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18 Jan 2021
Are you prepared for capital gains tax reforms?
How a proposed CGT increase could affect your investment portfolios
Following a months-long review of capital gains tax (CGT), the Office of Tax Simplification (OTS) published a report in November advising reforms to the current regime that will likely increase the amount paid by millions of taxpayers. Before these reforms are agreed and enacted, it’s wise for investors to review their portfolios and CGT liability and take action to protect their wealth.
What is capital gains tax?
CGT is a tax levied on the profit made when certain items or assets are sold, where this is above the annual tax-free allowance (£12,300 in 2020/21). This includes the sale of second homes, shares and investment funds, and collective investments such as open-ended investment companies (OEICs) and unit trusts. The rate charged depends on the cumulative value of assets sold within a tax year and the seller’s tax position (whether they are a basic or higher rate taxpayer).
What is the capital gains tax review?
Earlier this year, Chancellor Rishi Sunak commissioned a review of the CGT regime, asking the OTS to consider the overall scope of the tax and the rates which apply, as well as the reliefs, exemptions and allowances that are currently available. The result of this review was a report published in November.
What recommendations were made in the report?
One recommendation made in the report is to align CGT rates with income tax rates. There is currently a vast difference in the rates of CGT and income tax.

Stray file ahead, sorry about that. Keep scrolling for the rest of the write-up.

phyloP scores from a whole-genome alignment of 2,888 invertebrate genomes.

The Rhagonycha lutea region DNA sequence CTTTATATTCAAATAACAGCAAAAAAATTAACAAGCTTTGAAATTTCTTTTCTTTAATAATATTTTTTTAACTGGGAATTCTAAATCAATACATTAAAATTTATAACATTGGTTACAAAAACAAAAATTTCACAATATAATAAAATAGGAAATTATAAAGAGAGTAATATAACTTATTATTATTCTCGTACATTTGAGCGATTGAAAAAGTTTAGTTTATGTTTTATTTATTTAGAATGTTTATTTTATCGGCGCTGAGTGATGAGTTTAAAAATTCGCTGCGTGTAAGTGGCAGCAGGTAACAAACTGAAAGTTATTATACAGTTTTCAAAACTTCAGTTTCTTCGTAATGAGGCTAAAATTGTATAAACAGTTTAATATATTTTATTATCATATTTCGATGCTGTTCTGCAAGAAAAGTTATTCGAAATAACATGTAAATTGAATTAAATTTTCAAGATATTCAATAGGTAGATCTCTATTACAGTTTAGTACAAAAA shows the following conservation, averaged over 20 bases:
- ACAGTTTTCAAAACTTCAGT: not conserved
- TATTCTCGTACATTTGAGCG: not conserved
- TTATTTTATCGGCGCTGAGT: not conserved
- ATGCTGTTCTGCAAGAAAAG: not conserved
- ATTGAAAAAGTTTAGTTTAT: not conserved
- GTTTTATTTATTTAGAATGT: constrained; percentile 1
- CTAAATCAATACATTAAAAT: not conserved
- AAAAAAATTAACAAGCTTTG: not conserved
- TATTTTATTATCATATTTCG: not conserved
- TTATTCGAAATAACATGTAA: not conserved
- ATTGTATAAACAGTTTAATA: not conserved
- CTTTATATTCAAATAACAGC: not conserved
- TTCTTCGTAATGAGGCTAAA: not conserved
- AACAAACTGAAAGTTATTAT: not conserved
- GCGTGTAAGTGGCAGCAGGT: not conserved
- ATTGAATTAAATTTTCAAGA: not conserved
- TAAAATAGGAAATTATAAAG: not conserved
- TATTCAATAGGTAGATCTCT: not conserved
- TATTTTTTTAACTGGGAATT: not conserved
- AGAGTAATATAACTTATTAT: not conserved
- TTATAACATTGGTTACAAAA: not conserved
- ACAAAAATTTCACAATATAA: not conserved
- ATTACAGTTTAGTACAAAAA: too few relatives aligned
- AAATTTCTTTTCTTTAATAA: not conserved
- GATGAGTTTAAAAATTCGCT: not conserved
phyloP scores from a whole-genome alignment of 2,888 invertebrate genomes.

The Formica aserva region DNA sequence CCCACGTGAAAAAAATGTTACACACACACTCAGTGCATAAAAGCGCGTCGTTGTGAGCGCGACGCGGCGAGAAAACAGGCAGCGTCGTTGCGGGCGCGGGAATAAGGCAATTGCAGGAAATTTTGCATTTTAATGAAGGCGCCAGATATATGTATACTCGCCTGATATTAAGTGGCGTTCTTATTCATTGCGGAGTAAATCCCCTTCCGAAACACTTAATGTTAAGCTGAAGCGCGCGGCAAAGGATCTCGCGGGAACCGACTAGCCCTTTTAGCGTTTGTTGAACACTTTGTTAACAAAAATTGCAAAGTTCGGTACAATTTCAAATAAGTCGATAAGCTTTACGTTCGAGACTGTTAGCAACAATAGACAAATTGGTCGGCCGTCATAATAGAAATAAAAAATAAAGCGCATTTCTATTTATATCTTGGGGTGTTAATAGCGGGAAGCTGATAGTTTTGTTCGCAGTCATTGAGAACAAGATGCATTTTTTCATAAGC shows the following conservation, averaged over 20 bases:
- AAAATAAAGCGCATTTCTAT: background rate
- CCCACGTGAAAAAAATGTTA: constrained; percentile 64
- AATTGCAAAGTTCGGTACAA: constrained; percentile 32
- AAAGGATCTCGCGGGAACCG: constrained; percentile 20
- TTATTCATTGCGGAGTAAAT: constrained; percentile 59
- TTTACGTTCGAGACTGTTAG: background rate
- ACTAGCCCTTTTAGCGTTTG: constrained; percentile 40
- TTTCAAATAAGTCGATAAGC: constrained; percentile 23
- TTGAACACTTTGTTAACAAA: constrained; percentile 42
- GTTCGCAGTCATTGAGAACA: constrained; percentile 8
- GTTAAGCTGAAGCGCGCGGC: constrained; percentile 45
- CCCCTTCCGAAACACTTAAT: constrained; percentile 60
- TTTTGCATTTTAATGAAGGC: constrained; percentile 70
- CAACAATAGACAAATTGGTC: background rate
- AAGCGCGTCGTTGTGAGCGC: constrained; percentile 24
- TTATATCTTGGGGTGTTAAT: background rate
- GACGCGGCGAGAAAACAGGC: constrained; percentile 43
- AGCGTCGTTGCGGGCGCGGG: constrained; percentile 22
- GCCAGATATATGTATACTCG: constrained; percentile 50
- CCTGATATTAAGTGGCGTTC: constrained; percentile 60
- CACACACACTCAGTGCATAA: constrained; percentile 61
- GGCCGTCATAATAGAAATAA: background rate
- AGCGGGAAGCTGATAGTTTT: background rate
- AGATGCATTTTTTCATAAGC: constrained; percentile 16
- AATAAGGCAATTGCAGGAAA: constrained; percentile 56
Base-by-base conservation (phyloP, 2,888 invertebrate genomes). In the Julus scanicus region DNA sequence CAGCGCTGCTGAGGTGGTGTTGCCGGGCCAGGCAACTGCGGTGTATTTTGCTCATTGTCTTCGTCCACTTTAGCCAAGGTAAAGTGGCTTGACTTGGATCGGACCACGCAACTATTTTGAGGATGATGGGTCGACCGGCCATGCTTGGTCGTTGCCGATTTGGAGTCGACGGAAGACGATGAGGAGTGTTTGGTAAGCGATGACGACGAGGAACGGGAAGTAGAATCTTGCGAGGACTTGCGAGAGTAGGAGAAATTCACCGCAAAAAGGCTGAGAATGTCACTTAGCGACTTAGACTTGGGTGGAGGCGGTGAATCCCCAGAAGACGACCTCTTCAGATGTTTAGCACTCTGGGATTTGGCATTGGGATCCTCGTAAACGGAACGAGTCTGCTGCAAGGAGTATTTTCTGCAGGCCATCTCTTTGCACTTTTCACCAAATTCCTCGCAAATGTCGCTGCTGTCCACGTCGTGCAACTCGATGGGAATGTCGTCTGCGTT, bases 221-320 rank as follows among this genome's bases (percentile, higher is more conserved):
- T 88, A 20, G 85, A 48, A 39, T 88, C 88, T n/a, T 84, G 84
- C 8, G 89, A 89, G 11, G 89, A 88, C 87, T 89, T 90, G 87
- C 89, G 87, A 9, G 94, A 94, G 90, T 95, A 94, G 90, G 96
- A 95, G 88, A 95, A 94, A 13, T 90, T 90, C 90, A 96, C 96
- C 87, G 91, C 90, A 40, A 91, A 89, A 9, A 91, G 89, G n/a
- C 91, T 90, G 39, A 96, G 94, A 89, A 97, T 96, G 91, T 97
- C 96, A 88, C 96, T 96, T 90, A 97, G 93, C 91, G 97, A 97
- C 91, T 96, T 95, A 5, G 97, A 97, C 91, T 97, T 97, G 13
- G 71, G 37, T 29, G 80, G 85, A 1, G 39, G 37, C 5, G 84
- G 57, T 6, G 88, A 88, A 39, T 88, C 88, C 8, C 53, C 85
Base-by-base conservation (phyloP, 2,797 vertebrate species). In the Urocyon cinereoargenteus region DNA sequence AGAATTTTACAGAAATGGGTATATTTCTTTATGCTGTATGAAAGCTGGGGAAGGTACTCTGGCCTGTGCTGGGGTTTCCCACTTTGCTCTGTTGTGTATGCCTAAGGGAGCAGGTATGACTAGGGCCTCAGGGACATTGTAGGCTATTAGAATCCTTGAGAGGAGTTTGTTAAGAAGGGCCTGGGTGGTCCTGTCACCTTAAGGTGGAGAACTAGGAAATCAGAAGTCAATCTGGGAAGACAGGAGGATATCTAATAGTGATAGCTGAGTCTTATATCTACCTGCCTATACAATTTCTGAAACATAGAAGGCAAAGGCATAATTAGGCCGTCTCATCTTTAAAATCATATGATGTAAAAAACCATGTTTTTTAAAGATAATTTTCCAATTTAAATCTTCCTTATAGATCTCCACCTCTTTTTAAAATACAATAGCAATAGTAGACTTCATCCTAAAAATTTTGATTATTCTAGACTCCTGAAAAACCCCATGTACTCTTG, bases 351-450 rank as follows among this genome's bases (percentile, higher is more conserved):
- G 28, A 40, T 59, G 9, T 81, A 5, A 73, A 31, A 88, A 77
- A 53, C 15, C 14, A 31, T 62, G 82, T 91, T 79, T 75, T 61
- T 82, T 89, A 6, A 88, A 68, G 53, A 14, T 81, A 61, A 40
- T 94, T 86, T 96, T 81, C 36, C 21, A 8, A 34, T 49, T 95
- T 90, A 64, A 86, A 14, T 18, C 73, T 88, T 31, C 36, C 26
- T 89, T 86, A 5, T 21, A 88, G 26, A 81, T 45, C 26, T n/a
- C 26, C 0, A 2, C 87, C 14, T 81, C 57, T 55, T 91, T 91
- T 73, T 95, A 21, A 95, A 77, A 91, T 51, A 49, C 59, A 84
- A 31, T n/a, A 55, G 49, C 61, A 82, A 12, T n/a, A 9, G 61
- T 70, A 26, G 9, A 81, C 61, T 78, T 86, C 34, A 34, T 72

Another proposal is to reduce the CGT annual allowance and consider removing the ‘uplift on death’. As a general rule, there is no CGT charge upon death, this is often referred to as a CGT uplift on death and effectively resets the clock on gains for CGT purposes.
What does this mean for investors?
If the tax reform proceeds, CGT rates could increase significantly, leading to higher tax bills for investors on gains made on securities held outside tax-efficient investment wrappers.
Capital gains made within ISAs and pensions are free from CGT. Investment bonds, particularly those held offshore, may become more attractive given their particular tax advantages. Therefore, it makes sense to make as much use of these valuable allowances and to ensure your funds are held in the most tax-efficient manner.
Although it is not guaranteed these reforms will take place now is still a sensible time for investors to review their investment portfolios. Many clients have assets they hold outside of tax-efficient wrappers and this would benefit from a review. Professional financial planning can help you minimise any tax liability on your investments and would prepare you well for any additional taxation that could be created should the proposed reforms take place.